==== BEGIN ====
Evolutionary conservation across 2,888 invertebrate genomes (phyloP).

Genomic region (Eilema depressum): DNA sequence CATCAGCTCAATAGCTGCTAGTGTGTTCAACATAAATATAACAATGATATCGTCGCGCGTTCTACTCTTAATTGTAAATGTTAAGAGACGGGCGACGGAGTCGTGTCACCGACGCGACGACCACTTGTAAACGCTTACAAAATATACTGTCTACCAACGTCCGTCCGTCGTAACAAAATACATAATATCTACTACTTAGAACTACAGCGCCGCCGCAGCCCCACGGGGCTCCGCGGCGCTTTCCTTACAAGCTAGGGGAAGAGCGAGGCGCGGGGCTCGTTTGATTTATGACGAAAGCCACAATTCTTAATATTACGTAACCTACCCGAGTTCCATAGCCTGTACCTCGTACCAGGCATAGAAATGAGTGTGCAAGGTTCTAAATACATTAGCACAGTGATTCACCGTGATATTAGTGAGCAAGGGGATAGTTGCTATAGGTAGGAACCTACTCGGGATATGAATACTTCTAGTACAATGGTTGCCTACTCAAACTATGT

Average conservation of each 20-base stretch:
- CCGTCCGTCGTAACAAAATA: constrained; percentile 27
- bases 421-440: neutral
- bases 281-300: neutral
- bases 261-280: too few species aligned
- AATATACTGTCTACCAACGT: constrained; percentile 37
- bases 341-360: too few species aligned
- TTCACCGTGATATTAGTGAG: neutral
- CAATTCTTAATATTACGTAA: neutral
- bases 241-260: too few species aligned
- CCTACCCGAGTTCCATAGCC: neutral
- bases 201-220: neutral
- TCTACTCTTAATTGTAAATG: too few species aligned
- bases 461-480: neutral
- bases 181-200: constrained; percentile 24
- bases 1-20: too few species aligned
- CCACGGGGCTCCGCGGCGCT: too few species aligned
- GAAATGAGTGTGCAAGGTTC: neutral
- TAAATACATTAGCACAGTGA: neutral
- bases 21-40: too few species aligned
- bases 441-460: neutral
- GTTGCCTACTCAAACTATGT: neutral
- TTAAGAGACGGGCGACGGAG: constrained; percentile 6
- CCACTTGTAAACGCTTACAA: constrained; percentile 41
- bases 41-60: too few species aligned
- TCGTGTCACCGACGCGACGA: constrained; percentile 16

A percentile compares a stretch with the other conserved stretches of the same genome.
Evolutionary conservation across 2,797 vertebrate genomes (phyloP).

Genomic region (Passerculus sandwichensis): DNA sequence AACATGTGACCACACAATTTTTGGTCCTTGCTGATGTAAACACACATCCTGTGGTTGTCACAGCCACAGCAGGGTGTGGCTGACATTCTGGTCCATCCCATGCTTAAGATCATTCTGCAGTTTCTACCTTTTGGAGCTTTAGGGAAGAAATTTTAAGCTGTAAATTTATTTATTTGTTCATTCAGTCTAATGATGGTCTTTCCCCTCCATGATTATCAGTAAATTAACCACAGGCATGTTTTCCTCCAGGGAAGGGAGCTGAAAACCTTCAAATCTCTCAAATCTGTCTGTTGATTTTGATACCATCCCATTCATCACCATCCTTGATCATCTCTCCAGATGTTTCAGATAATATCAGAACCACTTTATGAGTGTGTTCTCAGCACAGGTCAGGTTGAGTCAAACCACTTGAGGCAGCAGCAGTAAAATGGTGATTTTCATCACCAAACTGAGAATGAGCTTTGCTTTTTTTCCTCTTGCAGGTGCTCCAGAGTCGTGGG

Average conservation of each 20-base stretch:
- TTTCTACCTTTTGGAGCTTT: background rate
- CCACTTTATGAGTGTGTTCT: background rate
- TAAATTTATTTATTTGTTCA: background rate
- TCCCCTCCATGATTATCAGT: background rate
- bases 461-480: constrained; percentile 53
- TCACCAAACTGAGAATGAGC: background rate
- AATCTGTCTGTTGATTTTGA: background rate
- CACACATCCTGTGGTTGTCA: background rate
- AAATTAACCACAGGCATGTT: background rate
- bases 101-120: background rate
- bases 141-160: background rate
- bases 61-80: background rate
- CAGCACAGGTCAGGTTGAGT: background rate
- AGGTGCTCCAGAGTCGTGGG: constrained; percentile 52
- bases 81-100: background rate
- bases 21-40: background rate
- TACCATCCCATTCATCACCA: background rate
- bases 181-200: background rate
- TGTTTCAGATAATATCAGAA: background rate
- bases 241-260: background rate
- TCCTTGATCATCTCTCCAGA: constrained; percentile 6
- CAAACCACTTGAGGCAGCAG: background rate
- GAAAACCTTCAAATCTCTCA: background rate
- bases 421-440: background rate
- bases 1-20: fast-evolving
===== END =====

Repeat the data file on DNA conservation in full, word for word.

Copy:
Evolutionary conservation across 2,888 invertebrate genomes (phyloP).

Genomic region (Eilema depressum): DNA sequence CATCAGCTCAATAGCTGCTAGTGTGTTCAACATAAATATAACAATGATATCGTCGCGCGTTCTACTCTTAATTGTAAATGTTAAGAGACGGGCGACGGAGTCGTGTCACCGACGCGACGACCACTTGTAAACGCTTACAAAATATACTGTCTACCAACGTCCGTCCGTCGTAACAAAATACATAATATCTACTACTTAGAACTACAGCGCCGCCGCAGCCCCACGGGGCTCCGCGGCGCTTTCCTTACAAGCTAGGGGAAGAGCGAGGCGCGGGGCTCGTTTGATTTATGACGAAAGCCACAATTCTTAATATTACGTAACCTACCCGAGTTCCATAGCCTGTACCTCGTACCAGGCATAGAAATGAGTGTGCAAGGTTCTAAATACATTAGCACAGTGATTCACCGTGATATTAGTGAGCAAGGGGATAGTTGCTATAGGTAGGAACCTACTCGGGATATGAATACTTCTAGTACAATGGTTGCCTACTCAAACTATGT

Average conservation of each 20-base stretch:
- CCGTCCGTCGTAACAAAATA: constrained; percentile 27
- bases 421-440: neutral
- bases 281-300: neutral
- bases 261-280: too few species aligned
- AATATACTGTCTACCAACGT: constrained; percentile 37
- bases 341-360: too few species aligned
- TTCACCGTGATATTAGTGAG: neutral
- CAATTCTTAATATTACGTAA: neutral
- bases 241-260: too few species aligned
- CCTACCCGAGTTCCATAGCC: neutral
- bases 201-220: neutral
- TCTACTCTTAATTGTAAATG: too few species aligned
- bases 461-480: neutral
- bases 181-200: constrained; percentile 24
- bases 1-20: too few species aligned
- CCACGGGGCTCCGCGGCGCT: too few species aligned
- GAAATGAGTGTGCAAGGTTC: neutral
- TAAATACATTAGCACAGTGA: neutral
- bases 21-40: too few species aligned
- bases 441-460: neutral
- GTTGCCTACTCAAACTATGT: neutral
- TTAAGAGACGGGCGACGGAG: constrained; percentile 6
- CCACTTGTAAACGCTTACAA: constrained; percentile 41
- bases 41-60: too few species aligned
- TCGTGTCACCGACGCGACGA: constrained; percentile 16

A percentile compares a stretch with the other conserved stretches of the same genome.
Evolutionary conservation across 2,797 vertebrate genomes (phyloP).

Genomic region (Passerculus sandwichensis): DNA sequence AACATGTGACCACACAATTTTTGGTCCTTGCTGATGTAAACACACATCCTGTGGTTGTCACAGCCACAGCAGGGTGTGGCTGACATTCTGGTCCATCCCATGCTTAAGATCATTCTGCAGTTTCTACCTTTTGGAGCTTTAGGGAAGAAATTTTAAGCTGTAAATTTATTTATTTGTTCATTCAGTCTAATGATGGTCTTTCCCCTCCATGATTATCAGTAAATTAACCACAGGCATGTTTTCCTCCAGGGAAGGGAGCTGAAAACCTTCAAATCTCTCAAATCTGTCTGTTGATTTTGATACCATCCCATTCATCACCATCCTTGATCATCTCTCCAGATGTTTCAGATAATATCAGAACCACTTTATGAGTGTGTTCTCAGCACAGGTCAGGTTGAGTCAAACCACTTGAGGCAGCAGCAGTAAAATGGTGATTTTCATCACCAAACTGAGAATGAGCTTTGCTTTTTTTCCTCTTGCAGGTGCTCCAGAGTCGTGGG

Average conservation of each 20-base stretch:
- TTTCTACCTTTTGGAGCTTT: background rate
- CCACTTTATGAGTGTGTTCT: background rate
- TAAATTTATTTATTTGTTCA: background rate
- TCCCCTCCATGATTATCAGT: background rate
- bases 461-480: constrained; percentile 53
- TCACCAAACTGAGAATGAGC: background rate
- AATCTGTCTGTTGATTTTGA: background rate
- CACACATCCTGTGGTTGTCA: background rate
- AAATTAACCACAGGCATGTT: background rate
- bases 101-120: background rate
- bases 141-160: background rate
- bases 61-80: background rate
- CAGCACAGGTCAGGTTGAGT: background rate
- AGGTGCTCCAGAGTCGTGGG: constrained; percentile 52
- bases 81-100: background rate
- bases 21-40: background rate
- TACCATCCCATTCATCACCA: background rate
- bases 181-200: background rate
- TGTTTCAGATAATATCAGAA: background rate
- bases 241-260: background rate
- TCCTTGATCATCTCTCCAGA: constrained; percentile 6
- CAAACCACTTGAGGCAGCAG: background rate
- GAAAACCTTCAAATCTCTCA: background rate
- bases 421-440: background rate
- bases 1-20: fast-evolving